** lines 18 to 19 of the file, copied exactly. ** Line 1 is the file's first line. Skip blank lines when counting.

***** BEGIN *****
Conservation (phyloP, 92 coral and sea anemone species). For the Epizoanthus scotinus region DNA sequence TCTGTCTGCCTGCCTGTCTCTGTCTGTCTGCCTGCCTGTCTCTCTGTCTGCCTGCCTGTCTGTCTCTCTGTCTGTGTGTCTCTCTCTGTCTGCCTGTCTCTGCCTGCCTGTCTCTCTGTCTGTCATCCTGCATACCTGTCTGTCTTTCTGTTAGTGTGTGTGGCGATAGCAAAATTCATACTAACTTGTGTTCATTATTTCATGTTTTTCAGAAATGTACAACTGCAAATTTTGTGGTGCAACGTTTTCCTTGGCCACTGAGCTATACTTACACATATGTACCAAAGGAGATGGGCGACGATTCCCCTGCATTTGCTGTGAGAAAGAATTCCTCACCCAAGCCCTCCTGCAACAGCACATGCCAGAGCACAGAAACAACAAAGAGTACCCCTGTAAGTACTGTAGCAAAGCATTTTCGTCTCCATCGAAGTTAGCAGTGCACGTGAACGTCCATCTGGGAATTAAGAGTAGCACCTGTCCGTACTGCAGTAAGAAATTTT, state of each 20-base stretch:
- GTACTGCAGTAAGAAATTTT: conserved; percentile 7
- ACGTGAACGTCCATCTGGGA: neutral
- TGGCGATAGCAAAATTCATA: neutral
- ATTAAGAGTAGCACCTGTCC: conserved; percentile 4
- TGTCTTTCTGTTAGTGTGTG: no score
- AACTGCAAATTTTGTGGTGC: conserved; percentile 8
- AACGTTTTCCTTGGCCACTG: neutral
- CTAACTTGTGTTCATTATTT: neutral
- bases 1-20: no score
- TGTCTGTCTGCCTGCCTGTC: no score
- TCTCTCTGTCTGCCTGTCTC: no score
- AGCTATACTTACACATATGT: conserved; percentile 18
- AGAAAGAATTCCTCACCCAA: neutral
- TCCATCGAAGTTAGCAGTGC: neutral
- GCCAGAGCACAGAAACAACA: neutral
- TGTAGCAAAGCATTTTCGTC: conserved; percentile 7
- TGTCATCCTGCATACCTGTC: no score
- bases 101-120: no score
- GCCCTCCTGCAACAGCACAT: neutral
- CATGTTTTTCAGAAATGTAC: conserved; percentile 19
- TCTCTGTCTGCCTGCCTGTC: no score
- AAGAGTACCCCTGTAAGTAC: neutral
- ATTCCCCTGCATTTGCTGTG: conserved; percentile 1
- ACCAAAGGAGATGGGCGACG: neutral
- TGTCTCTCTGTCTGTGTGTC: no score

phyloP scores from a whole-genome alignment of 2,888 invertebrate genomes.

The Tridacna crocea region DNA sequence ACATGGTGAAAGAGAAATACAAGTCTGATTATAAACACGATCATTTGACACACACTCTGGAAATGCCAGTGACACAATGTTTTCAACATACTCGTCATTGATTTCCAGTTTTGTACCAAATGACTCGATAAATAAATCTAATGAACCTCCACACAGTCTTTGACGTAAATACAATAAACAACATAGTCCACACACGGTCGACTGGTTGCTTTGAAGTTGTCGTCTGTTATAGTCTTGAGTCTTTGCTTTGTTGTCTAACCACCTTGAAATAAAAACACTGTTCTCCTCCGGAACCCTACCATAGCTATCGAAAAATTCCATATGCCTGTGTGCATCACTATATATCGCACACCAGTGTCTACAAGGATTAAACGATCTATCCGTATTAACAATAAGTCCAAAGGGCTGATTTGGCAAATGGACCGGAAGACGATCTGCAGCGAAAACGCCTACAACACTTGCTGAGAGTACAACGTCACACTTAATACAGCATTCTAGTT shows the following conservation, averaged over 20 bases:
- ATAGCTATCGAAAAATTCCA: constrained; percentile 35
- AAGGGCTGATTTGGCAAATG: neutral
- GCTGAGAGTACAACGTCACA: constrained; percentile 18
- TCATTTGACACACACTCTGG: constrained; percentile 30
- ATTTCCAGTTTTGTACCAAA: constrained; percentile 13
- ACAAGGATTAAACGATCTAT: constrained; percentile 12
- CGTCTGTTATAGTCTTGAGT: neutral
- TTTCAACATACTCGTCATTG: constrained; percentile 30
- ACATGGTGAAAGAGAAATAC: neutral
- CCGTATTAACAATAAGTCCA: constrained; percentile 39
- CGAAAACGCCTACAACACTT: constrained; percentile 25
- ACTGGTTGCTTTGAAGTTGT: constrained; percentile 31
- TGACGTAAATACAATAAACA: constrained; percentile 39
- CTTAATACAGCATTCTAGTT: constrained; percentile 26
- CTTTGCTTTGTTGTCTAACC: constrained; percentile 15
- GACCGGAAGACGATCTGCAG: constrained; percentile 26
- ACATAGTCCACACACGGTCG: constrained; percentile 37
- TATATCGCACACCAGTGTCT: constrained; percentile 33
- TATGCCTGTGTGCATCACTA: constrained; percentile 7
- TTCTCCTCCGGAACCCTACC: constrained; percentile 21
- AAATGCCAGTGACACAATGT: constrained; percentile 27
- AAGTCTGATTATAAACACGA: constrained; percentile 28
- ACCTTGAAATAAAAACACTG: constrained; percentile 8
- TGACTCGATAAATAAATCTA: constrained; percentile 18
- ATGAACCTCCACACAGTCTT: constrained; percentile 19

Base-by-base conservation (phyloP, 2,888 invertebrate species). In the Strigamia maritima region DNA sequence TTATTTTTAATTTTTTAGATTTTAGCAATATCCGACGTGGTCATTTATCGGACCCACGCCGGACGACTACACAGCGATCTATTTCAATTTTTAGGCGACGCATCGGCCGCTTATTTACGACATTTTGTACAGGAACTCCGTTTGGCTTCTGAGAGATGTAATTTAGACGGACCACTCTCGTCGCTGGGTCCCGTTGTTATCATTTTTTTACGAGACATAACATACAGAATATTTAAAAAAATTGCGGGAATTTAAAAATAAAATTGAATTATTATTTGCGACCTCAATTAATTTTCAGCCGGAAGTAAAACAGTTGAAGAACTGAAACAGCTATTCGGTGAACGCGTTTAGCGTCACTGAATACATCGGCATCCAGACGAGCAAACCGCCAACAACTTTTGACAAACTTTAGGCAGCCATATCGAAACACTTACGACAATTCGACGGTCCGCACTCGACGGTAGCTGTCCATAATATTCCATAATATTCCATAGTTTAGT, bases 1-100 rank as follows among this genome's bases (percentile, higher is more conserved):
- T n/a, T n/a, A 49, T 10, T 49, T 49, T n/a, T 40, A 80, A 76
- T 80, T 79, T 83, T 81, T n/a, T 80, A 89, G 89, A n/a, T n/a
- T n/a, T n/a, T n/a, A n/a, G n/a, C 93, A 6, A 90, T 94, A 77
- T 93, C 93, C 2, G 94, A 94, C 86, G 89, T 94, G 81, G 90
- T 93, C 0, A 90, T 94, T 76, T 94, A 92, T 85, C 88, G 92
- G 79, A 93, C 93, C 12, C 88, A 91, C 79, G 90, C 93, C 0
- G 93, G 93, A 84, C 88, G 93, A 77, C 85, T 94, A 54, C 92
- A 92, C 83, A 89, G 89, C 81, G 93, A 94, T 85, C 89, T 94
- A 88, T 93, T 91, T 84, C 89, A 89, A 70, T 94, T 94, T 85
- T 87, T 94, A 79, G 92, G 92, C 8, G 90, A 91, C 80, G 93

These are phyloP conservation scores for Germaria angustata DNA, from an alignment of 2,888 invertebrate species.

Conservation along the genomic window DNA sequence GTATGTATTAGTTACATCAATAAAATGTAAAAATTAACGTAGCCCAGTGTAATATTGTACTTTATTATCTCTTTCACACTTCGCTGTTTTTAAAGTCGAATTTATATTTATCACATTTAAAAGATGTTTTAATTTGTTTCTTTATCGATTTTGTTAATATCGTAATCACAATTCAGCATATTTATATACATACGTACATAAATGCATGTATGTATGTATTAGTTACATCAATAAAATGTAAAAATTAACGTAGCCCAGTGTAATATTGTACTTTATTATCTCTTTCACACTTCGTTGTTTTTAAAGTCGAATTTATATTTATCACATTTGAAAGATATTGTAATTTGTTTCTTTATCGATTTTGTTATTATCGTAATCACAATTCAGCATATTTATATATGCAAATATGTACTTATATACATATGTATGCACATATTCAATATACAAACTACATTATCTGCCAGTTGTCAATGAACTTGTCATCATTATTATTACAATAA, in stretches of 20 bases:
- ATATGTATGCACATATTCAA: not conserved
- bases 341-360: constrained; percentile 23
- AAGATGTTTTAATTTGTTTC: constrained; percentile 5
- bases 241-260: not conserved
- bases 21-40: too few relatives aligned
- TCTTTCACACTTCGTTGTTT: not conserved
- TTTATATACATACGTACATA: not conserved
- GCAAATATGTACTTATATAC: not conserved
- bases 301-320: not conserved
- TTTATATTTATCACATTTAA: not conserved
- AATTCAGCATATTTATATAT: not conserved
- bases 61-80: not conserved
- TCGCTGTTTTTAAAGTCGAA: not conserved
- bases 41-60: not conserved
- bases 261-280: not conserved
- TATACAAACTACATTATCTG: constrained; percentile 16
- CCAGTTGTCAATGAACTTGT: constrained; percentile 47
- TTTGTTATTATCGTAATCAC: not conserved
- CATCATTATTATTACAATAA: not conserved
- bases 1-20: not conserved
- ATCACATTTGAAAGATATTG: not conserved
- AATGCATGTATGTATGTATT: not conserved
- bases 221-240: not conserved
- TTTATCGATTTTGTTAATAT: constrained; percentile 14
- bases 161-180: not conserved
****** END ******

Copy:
- TGTCATCCTGCATACCTGTC: no score
- bases 101-120: no score